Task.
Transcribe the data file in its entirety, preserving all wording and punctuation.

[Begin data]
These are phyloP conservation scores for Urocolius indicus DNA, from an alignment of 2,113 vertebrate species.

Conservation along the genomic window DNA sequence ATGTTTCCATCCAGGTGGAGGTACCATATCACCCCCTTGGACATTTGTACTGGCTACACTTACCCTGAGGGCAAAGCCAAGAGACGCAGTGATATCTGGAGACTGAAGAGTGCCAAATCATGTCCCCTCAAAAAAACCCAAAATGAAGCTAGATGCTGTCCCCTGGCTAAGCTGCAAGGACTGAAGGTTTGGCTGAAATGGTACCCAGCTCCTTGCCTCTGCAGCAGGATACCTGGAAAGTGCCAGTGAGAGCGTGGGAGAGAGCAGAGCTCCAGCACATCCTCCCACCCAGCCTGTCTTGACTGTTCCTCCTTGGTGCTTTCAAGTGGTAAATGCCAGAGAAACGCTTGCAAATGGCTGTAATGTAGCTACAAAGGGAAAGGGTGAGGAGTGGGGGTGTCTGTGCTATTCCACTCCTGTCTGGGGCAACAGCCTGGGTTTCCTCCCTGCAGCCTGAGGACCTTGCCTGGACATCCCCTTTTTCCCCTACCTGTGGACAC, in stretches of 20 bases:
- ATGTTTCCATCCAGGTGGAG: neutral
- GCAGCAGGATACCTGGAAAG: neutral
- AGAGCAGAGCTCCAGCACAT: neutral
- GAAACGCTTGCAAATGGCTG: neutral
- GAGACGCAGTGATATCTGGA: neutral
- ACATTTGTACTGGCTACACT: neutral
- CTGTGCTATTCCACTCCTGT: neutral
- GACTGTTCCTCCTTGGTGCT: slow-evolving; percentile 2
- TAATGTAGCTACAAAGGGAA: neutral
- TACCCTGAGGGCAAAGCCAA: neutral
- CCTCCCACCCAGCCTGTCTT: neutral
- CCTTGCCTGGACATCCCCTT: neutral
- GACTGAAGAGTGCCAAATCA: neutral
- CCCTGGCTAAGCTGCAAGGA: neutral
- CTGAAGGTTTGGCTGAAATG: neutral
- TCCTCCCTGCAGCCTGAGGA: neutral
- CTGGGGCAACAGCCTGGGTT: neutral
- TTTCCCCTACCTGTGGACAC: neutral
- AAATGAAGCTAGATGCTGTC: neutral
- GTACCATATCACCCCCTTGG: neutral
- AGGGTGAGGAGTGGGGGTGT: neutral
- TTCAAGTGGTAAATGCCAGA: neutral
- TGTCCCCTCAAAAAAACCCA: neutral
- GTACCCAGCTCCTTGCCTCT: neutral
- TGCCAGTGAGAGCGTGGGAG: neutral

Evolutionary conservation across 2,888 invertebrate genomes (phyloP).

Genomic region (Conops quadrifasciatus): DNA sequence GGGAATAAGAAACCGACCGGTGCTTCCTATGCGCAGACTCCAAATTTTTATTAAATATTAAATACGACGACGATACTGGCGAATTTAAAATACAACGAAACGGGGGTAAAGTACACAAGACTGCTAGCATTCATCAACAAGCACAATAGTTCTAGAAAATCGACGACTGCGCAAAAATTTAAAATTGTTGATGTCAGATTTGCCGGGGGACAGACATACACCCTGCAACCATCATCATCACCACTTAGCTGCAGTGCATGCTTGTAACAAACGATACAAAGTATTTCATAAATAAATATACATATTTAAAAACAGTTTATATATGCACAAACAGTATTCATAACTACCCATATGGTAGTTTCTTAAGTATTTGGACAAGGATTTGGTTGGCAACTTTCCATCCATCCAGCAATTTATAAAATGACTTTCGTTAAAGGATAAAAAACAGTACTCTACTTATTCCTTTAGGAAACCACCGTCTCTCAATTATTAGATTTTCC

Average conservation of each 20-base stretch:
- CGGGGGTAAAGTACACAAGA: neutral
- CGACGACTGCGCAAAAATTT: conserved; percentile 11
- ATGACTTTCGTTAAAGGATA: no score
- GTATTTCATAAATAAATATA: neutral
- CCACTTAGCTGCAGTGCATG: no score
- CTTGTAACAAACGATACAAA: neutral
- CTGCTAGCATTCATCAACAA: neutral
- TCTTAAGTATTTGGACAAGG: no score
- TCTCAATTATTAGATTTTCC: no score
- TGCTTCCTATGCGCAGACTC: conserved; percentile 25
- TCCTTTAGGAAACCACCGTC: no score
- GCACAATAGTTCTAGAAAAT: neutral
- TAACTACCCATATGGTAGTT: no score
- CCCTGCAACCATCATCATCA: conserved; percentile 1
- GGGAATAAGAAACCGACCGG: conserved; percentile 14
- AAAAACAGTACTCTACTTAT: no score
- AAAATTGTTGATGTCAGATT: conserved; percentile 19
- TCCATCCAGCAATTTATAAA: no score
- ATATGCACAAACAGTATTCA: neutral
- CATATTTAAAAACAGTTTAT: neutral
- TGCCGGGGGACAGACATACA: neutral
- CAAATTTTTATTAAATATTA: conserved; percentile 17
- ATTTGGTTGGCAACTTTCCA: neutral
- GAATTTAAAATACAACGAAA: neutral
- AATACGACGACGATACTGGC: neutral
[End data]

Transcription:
These are phyloP conservation scores for Urocolius indicus DNA, from an alignment of 2,113 vertebrate species.

Conservation along the genomic window DNA sequence ATGTTTCCATCCAGGTGGAGGTACCATATCACCCCCTTGGACATTTGTACTGGCTACACTTACCCTGAGGGCAAAGCCAAGAGACGCAGTGATATCTGGAGACTGAAGAGTGCCAAATCATGTCCCCTCAAAAAAACCCAAAATGAAGCTAGATGCTGTCCCCTGGCTAAGCTGCAAGGACTGAAGGTTTGGCTGAAATGGTACCCAGCTCCTTGCCTCTGCAGCAGGATACCTGGAAAGTGCCAGTGAGAGCGTGGGAGAGAGCAGAGCTCCAGCACATCCTCCCACCCAGCCTGTCTTGACTGTTCCTCCTTGGTGCTTTCAAGTGGTAAATGCCAGAGAAACGCTTGCAAATGGCTGTAATGTAGCTACAAAGGGAAAGGGTGAGGAGTGGGGGTGTCTGTGCTATTCCACTCCTGTCTGGGGCAACAGCCTGGGTTTCCTCCCTGCAGCCTGAGGACCTTGCCTGGACATCCCCTTTTTCCCCTACCTGTGGACAC, in stretches of 20 bases:
- ATGTTTCCATCCAGGTGGAG: neutral
- GCAGCAGGATACCTGGAAAG: neutral
- AGAGCAGAGCTCCAGCACAT: neutral
- GAAACGCTTGCAAATGGCTG: neutral
- GAGACGCAGTGATATCTGGA: neutral
- ACATTTGTACTGGCTACACT: neutral
- CTGTGCTATTCCACTCCTGT: neutral
- GACTGTTCCTCCTTGGTGCT: slow-evolving; percentile 2
- TAATGTAGCTACAAAGGGAA: neutral
- TACCCTGAGGGCAAAGCCAA: neutral
- CCTCCCACCCAGCCTGTCTT: neutral
- CCTTGCCTGGACATCCCCTT: neutral
- GACTGAAGAGTGCCAAATCA: neutral
- CCCTGGCTAAGCTGCAAGGA: neutral
- CTGAAGGTTTGGCTGAAATG: neutral
- TCCTCCCTGCAGCCTGAGGA: neutral
- CTGGGGCAACAGCCTGGGTT: neutral
- TTTCCCCTACCTGTGGACAC: neutral
- AAATGAAGCTAGATGCTGTC: neutral
- GTACCATATCACCCCCTTGG: neutral
- AGGGTGAGGAGTGGGGGTGT: neutral
- TTCAAGTGGTAAATGCCAGA: neutral
- TGTCCCCTCAAAAAAACCCA: neutral
- GTACCCAGCTCCTTGCCTCT: neutral
- TGCCAGTGAGAGCGTGGGAG: neutral

Evolutionary conservation across 2,888 invertebrate genomes (phyloP).

Genomic region (Conops quadrifasciatus): DNA sequence GGGAATAAGAAACCGACCGGTGCTTCCTATGCGCAGACTCCAAATTTTTATTAAATATTAAATACGACGACGATACTGGCGAATTTAAAATACAACGAAACGGGGGTAAAGTACACAAGACTGCTAGCATTCATCAACAAGCACAATAGTTCTAGAAAATCGACGACTGCGCAAAAATTTAAAATTGTTGATGTCAGATTTGCCGGGGGACAGACATACACCCTGCAACCATCATCATCACCACTTAGCTGCAGTGCATGCTTGTAACAAACGATACAAAGTATTTCATAAATAAATATACATATTTAAAAACAGTTTATATATGCACAAACAGTATTCATAACTACCCATATGGTAGTTTCTTAAGTATTTGGACAAGGATTTGGTTGGCAACTTTCCATCCATCCAGCAATTTATAAAATGACTTTCGTTAAAGGATAAAAAACAGTACTCTACTTATTCCTTTAGGAAACCACCGTCTCTCAATTATTAGATTTTCC

Average conservation of each 20-base stretch:
- CGGGGGTAAAGTACACAAGA: neutral
- CGACGACTGCGCAAAAATTT: conserved; percentile 11
- ATGACTTTCGTTAAAGGATA: no score
- GTATTTCATAAATAAATATA: neutral
- CCACTTAGCTGCAGTGCATG: no score
- CTTGTAACAAACGATACAAA: neutral
- CTGCTAGCATTCATCAACAA: neutral
- TCTTAAGTATTTGGACAAGG: no score
- TCTCAATTATTAGATTTTCC: no score
- TGCTTCCTATGCGCAGACTC: conserved; percentile 25
- TCCTTTAGGAAACCACCGTC: no score
- GCACAATAGTTCTAGAAAAT: neutral
- TAACTACCCATATGGTAGTT: no score
- CCCTGCAACCATCATCATCA: conserved; percentile 1
- GGGAATAAGAAACCGACCGG: conserved; percentile 14
- AAAAACAGTACTCTACTTAT: no score
- AAAATTGTTGATGTCAGATT: conserved; percentile 19
- TCCATCCAGCAATTTATAAA: no score
- ATATGCACAAACAGTATTCA: neutral
- CATATTTAAAAACAGTTTAT: neutral
- TGCCGGGGGACAGACATACA: neutral
- CAAATTTTTATTAAATATTA: conserved; percentile 17
- ATTTGGTTGGCAACTTTCCA: neutral
- GAATTTAAAATACAACGAAA: neutral
- AATACGACGACGATACTGGC: neutral